Most of the precious metals appear fairly straightforward (the picture doesn’t look too pretty for 2009) with one exception, gold. Now from a jewelry perspective, I’d always short gold (I personally am not a fan) but alas, that’s not the purpose of this analysis. Many of the major investment banks and research houses are bullish on gold, mostly due to gold serving as the safe haven asset in times of trouble. Banks like Citi predicted back in early December that gold would shoot to $2000/oz though we believe that prediction may be more based on Citi’s own precarious situation. Many are already saying that this recession is the worst since the end of WWII, and deeper than the recession of 1981-1982. But let’s take a look at a few of the key factors that impact gold prices.
For us at MetalMiner, we believe the factors influencing gold include the following: global interest rates, the value of the dollar, inflationary/deflationary cycles, industrial and jewelry demand and ETF investment. In support of gold prices, we have massive monetary stimulus and a lack of confidence in most global currencies. This is the safe haven argument. And in general, gold prices go up when interest rates go down and inflation increases. ETF’s also serve to boost gold prices. Prior to 2005, the dollar and gold traded in lockstep. But since 2005, gold has spiked even when the dollar has declined. So what is our call? We believe demand for jewelry will remain depressed as will industrial demand. Short term, deflation will be a bigger concern than inflation. However, inflation could become a big issue as soon as the economy picks up (perhaps in late 2009/2010). Global interest rates will continue to drop or be pushed lower to stimulate various economies. The dollar will likely remain “relatively” strong over the short term. The research firms believe ETF’s will overcome weak industrial demand pushing up prices. We tend to agree though we’ll temper our estimates with a lower average 2009 price because of deflationary concerns. So if Citi is at $2000, some of the analysts such as Morgan Stanley are at $900, we are slightly less enthusiastic putting our price estimates in the $800-900 range as the yearly average.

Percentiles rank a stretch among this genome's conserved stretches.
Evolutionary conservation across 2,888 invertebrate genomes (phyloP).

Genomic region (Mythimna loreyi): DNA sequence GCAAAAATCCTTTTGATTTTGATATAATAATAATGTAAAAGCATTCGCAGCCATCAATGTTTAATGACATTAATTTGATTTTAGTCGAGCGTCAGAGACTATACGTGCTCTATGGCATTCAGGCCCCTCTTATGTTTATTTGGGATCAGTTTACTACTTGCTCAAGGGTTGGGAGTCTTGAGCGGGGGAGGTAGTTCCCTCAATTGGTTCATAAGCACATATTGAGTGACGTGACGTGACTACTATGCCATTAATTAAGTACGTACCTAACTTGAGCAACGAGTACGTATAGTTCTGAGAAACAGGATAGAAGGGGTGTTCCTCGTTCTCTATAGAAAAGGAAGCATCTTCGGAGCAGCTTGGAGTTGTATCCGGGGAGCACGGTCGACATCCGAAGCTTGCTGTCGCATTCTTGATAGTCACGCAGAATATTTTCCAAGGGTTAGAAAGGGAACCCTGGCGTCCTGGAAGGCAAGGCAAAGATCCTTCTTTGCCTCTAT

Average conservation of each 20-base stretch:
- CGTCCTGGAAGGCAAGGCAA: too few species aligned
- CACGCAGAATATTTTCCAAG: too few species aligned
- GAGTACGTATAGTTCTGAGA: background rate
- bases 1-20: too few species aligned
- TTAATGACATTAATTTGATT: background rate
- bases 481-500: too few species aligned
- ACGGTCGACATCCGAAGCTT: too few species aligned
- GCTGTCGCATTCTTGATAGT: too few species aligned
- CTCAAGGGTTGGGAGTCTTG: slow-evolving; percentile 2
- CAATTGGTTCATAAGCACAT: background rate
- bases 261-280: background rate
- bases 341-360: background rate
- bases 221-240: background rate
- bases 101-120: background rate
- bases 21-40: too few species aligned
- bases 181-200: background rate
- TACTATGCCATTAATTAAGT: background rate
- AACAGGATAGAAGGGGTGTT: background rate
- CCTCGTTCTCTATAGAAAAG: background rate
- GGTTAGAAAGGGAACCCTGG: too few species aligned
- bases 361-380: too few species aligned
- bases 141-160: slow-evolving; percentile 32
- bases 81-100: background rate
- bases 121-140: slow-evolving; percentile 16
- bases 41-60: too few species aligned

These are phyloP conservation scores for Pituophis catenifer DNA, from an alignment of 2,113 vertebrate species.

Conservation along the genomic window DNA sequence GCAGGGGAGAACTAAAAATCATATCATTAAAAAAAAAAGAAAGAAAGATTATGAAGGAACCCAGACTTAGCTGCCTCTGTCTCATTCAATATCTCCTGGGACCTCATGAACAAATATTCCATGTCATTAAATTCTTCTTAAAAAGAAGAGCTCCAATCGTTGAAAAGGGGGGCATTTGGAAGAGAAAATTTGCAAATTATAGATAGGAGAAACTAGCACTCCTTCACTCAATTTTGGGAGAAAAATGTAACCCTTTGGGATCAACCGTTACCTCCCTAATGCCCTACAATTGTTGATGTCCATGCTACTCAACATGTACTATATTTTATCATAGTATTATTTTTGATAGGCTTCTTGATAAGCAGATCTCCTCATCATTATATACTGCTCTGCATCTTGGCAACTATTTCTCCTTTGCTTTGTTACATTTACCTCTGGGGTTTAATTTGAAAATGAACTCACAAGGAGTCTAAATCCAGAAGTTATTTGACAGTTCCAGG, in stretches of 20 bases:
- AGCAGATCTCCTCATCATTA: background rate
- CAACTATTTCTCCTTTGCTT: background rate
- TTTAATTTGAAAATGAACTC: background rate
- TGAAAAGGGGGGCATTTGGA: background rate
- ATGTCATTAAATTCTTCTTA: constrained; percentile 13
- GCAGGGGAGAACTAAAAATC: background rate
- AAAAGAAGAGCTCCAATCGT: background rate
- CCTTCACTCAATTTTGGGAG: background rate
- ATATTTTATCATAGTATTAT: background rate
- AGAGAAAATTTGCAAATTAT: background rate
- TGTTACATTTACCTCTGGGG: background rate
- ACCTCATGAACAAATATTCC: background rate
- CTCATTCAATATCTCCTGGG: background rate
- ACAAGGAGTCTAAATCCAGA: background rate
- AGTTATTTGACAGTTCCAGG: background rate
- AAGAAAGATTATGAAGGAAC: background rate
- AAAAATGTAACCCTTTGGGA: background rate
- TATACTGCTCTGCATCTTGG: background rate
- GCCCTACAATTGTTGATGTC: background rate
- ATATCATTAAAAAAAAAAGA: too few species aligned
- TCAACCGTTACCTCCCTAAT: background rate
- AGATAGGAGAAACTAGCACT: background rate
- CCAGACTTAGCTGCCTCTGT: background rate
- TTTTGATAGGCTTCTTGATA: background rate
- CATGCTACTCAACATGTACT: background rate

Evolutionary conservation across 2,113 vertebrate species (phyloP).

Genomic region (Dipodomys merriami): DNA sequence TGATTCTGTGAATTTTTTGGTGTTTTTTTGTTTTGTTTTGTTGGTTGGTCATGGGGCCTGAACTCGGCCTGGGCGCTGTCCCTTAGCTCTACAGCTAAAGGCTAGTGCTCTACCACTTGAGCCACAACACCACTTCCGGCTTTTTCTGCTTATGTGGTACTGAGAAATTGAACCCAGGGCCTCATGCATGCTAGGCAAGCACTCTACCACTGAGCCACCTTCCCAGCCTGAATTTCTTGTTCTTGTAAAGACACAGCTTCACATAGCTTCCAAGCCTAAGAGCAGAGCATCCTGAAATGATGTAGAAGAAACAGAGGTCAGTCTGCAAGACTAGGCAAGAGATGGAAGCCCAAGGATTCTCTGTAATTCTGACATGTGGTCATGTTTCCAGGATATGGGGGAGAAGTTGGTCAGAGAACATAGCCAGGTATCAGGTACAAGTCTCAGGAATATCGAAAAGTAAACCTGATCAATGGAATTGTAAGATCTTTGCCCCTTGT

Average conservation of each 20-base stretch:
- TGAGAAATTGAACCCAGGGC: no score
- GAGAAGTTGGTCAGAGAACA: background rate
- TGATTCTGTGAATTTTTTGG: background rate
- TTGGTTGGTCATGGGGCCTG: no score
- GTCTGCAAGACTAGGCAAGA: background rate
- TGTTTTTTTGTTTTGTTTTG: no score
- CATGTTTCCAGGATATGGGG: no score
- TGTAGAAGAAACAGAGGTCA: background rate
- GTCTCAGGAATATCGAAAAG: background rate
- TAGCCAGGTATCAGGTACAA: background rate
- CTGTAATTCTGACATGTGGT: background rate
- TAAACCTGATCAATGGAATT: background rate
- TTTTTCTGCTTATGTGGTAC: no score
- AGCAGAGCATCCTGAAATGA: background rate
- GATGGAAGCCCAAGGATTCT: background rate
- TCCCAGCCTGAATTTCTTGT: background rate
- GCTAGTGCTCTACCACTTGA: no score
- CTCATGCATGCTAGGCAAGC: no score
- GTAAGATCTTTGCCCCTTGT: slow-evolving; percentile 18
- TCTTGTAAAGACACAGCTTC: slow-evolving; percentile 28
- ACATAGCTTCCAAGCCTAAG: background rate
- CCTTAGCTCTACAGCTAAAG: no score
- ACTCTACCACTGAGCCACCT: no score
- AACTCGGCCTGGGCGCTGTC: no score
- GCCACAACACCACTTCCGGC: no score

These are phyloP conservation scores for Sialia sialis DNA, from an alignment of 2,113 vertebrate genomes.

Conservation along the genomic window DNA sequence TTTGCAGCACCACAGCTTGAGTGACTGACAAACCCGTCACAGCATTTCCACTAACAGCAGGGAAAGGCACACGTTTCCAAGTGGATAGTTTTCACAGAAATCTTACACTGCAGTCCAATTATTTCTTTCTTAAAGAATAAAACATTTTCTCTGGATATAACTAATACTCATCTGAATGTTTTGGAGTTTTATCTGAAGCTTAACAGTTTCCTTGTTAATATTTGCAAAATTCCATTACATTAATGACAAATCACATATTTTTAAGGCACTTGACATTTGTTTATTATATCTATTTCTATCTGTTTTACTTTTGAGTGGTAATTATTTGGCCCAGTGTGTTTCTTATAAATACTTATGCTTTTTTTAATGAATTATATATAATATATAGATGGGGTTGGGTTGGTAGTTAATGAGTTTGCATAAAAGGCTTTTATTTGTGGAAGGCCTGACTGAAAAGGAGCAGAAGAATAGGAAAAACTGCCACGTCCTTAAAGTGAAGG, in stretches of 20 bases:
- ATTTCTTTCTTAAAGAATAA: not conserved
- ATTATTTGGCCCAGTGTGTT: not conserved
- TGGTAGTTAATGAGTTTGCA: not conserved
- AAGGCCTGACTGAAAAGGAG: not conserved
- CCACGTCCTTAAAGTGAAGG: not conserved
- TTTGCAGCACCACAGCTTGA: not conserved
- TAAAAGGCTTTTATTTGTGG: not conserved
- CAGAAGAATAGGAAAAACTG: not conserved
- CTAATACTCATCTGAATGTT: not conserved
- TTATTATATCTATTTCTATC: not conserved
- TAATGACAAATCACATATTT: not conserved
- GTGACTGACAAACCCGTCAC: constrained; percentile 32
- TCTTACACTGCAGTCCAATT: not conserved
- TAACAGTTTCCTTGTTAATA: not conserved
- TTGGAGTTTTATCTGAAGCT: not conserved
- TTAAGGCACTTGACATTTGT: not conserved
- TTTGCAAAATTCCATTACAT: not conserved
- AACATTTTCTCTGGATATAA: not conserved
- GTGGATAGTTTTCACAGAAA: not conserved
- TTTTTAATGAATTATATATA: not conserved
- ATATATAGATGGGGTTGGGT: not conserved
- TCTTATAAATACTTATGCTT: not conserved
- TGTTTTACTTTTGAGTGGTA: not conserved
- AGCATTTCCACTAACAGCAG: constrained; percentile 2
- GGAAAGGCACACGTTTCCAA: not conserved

For platinum and palladium price predictions, we turn to Johnson Matthey and their 26 year historic chart for both metals:
We like to look at these charts because they put pricing in context with the historical average. Clearly the activity of the last two years coincided with the overall metals market boom. Platinum in particular, challenged by significant supply disruptions during the early part of last year, spiked to $2290/oz in March of last year vs. $953/oz on Tuesday. But this year, the issue is less about supply and more about demand (or lack thereof). Catalytic converters and related automotive applications account for an enormous percentage of total platinum demand. And with auto sales and forecasts as horrific as they look for 2009, it’s hard to see how platinum prices can go up by much. In addition, as we have previously reported, automakers are looking at identifying alternative materials for catalytic converters. And they are nearly in the product launch phase as the first cars with less precious metal content will roll off the line later this year for the 2010 Mazda3. Like gold, we don’t see platinum trading much above current levels, at least throughout 2009. Palladium which trades in a much tighter price band will also remain depressed for 2009, though possibly higher than it’s long term historical average.
The silver price charts will look like something in between gold and platinum. Though the long term chart for silver mirrors that of some of the other precious metals:
silver appears to be moving more in line with metals like copper and platinum as opposed to gold. Though there are more ETF dollars flowing into silver, industrial demand still greatly impacts price. Over the longer term, silver will also face supply constraints similar to platinum. Though silver is trading at $12/oz, we feel silver will average in the $9-11/oz range for most of 2009. After that, it’s anyone’s guess.
–Lisa Reisman & Stuart Burns